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Gnome 3 is a completely different desktop design, which makes the desktop look like a Tablet PC. Some people may like it, but if you don't, “Mate” is available as an alternative, to give you the experience of good old Gnome 2, or “Cinnamon”, for a more desktop-like version of the new Gnome. Also, there is a “new” Gnome Classic session (was called “Gnome fallback” in the previous releases).
The main philosophy behind Gnome 3 is that the desktop has two distinct modes: application mode (showing the running application(s)), and action mode, which allows actions like starting an application, moving to another virtual desktop, etc). To switch between them, click the “action” menu in the top panel, or just put the mouse pointer in the top left corner of the screen, or use the “windows” key on the keyboard, or the Alt-F1 key combination.
Starting with Fedora 21, it is possible to get the best of both worlds, since the application menu can be added back to the normal (application) screen, as well as a panel containing small icons of the running applications. With this setup, switching between the two modes is no longer necessary for the most common actions, making work a lot faster, smoother and more intuitive.
If you want to use Gnome 3, but you do want some of the behavior you were used to in other desktops, here are some tweaks that can be set from
There are many more settings, but this selection will probably be useful for many people.
A rather annoying change: where you could always use Alt + mouse to move and resize windows, this functionality is now under the “Super” key, which is actually the windows logo key. A lot of other keyboard shortcuts have changed as well, many from “Alt” to “Super” (eg Super + L is now the shortcut to lock the screen).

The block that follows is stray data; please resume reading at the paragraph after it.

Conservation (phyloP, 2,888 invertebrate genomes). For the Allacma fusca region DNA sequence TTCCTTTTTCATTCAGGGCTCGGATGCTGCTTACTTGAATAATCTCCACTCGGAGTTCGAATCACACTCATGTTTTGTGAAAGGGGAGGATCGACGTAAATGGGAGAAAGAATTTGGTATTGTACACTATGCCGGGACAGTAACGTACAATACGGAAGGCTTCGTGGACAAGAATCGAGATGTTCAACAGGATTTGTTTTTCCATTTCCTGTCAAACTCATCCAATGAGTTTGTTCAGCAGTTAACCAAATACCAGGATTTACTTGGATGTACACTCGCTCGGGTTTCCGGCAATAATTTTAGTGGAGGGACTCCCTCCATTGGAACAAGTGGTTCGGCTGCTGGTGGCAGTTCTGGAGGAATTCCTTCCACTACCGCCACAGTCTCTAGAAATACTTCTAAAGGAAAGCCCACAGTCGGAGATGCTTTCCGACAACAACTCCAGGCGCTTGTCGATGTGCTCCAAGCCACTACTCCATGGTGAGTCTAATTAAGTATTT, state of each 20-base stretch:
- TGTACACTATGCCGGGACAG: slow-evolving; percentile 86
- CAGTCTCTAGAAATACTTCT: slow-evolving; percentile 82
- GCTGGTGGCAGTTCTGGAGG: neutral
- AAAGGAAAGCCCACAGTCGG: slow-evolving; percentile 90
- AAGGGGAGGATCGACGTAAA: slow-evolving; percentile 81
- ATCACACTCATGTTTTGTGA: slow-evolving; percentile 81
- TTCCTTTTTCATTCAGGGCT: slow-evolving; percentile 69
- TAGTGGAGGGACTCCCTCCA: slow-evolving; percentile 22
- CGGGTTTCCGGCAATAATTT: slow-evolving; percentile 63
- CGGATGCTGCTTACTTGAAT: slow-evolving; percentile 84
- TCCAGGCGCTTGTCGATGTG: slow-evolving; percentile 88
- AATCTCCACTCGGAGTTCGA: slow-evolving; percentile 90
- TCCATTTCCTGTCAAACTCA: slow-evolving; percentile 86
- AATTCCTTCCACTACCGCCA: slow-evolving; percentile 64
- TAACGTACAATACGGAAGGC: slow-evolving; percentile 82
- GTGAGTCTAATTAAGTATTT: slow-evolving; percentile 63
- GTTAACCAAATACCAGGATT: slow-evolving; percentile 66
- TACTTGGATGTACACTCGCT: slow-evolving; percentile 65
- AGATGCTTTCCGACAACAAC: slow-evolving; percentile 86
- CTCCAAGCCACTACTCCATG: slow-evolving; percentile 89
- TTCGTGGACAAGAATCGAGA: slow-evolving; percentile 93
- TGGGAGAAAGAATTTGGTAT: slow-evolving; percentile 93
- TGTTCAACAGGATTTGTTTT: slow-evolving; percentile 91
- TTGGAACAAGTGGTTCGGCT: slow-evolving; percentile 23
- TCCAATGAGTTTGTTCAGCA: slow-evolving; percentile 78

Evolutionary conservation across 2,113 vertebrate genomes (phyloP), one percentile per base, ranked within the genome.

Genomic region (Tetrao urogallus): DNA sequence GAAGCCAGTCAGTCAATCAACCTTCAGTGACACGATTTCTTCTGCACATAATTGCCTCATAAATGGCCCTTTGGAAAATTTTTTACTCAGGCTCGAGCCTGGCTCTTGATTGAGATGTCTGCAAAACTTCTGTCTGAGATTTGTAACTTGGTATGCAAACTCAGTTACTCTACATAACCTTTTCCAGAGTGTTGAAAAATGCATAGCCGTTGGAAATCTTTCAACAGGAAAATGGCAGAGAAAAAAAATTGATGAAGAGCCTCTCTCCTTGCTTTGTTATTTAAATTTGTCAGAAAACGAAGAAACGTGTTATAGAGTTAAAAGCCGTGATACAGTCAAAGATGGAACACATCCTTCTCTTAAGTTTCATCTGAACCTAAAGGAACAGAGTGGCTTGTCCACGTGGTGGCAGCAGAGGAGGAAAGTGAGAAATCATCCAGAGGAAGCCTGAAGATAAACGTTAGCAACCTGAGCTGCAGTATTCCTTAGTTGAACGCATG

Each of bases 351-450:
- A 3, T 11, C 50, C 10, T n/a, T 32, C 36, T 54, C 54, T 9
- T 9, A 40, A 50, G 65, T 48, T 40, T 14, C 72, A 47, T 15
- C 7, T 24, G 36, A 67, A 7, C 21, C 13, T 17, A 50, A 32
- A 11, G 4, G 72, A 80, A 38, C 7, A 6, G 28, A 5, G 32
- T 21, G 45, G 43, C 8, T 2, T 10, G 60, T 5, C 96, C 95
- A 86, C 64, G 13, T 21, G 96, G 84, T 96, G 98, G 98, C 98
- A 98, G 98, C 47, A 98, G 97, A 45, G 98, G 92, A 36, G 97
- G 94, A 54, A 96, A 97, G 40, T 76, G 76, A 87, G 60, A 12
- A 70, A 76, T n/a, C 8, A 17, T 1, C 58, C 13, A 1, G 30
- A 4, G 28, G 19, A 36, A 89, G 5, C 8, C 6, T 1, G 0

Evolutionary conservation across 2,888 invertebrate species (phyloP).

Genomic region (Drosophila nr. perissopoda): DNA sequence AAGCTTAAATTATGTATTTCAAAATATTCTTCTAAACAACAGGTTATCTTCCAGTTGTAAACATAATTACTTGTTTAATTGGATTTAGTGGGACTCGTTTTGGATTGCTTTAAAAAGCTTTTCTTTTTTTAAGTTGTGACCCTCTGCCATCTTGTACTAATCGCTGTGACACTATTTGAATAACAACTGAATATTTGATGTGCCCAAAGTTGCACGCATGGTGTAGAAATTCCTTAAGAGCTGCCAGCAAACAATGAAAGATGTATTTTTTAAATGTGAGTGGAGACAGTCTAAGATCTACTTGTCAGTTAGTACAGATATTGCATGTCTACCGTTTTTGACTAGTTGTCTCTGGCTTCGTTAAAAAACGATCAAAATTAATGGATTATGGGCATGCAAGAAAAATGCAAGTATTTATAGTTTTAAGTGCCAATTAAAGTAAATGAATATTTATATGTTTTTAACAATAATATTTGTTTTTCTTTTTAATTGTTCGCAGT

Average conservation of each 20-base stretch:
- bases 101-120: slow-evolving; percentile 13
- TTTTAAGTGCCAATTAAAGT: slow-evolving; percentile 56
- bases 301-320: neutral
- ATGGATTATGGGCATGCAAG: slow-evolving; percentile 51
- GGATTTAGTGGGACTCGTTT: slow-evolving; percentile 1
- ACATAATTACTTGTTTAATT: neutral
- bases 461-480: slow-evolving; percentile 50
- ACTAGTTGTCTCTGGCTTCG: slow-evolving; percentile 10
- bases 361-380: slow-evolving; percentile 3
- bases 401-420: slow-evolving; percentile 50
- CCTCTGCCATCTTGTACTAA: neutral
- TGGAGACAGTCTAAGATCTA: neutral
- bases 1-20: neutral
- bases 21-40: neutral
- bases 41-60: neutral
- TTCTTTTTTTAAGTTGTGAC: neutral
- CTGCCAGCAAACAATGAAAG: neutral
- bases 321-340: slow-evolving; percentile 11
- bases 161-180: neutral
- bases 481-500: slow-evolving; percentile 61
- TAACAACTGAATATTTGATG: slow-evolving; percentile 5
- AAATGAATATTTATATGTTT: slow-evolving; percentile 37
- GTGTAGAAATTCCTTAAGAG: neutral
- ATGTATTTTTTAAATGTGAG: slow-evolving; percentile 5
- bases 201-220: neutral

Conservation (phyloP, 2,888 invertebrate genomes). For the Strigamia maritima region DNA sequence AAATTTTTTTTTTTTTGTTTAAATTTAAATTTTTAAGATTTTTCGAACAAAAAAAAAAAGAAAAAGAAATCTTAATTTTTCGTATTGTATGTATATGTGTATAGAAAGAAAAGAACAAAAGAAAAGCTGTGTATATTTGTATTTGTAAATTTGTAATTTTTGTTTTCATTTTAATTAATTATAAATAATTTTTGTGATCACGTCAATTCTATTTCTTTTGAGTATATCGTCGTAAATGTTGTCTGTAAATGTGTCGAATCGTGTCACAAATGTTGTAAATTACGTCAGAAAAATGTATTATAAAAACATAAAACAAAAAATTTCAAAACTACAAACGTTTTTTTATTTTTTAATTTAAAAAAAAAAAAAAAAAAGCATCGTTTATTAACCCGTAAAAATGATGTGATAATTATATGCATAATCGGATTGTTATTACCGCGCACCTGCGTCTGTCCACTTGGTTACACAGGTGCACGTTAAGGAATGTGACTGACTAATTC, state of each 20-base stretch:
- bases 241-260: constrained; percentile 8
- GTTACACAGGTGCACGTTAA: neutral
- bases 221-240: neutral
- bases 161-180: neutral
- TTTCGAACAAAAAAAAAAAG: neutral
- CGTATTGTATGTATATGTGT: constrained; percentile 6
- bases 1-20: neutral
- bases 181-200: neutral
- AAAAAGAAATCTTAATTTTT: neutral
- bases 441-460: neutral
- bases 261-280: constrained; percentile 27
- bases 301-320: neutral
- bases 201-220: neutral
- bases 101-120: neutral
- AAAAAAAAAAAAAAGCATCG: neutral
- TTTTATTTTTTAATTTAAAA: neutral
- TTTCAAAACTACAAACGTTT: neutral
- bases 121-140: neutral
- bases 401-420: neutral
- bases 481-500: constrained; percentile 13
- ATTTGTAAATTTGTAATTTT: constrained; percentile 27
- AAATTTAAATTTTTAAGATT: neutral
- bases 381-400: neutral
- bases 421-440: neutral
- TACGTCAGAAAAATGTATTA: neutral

Luckily, starting with Fedora 21, this can be configured using
gnome-tweak-tool, and Alt-Tab and Super-Tab both work to switch between running applications.
As a rule of thumb (and to illustrate where this is coming from): if it is on the “Cmd” key on a Mac, it is now probably on “Super” in Gnome. als if it is on the “Alt” (also called “Option”) key on the Mac, it is on “Alt” in Gnome.
In the top right corner of the desktop, is a menu combining various settings: volume control, network, logout/switch user, power and preferences. At first, it may look strange, because the top bar displays separate icons for volume, power etc, but what you click in this area doesn't matter, in all cases you get a pull-down menuy containing these settings:
Gnome 3 is too heavy for a VNC session in the current version. See the section about VNC desktop issues.
On some systems (or for some users) the mouse cursor becomes invisible, either after login, or at other times during the session. This bug seems to be caused by the cursor plugin of gnome-settings-daemon. To deactivate that plugin, execute this command (should only be needed once since it will be saved in your settings):
gsettings set org.gnome.settings-daemon.plugins.cursor active false
To execute this, if you don't have any terminals open after logging in, press Alt-F2 to get the run dialog.
You may want to tweak what applications are started each time you log in. See modify desktop session.
Up to Fedora 20, you could do this in a program called
gnome-session-properties; in Fedora 21, it has been moved to
At some point, the screensaver disappeared from the Gnome desktop (after the ability to run animated screensavers had disappeared earlier, leaving only a blank screen option).
gnome-screensaver command has been added back as a separate utility, and for some users, it continues to work, whereas for others, it's gone from the session.
xscreensaver, which includes all the animated screensavers) to your session, run
gnome-tweak-tool, and add an entry. When adding
xscreensaver, you may want to make your own alias or shortcut to activate it; for
Super-L keyboard shortcut should work as in previous versions of Gnome 3.
Logging out of Gnome 3 is done from a non-intuitive entry in the interface. At the top right corner of the screen, click on the box that contains the volume symbol, power button symbol, and a downward pointing triangle. It doesn't matter which of these icons you click, they all open a menu which indeed offers a volume control, power control (shutdown, reboot), settings and the user's full name. Click on your name to open up additional menu entries for
switch user and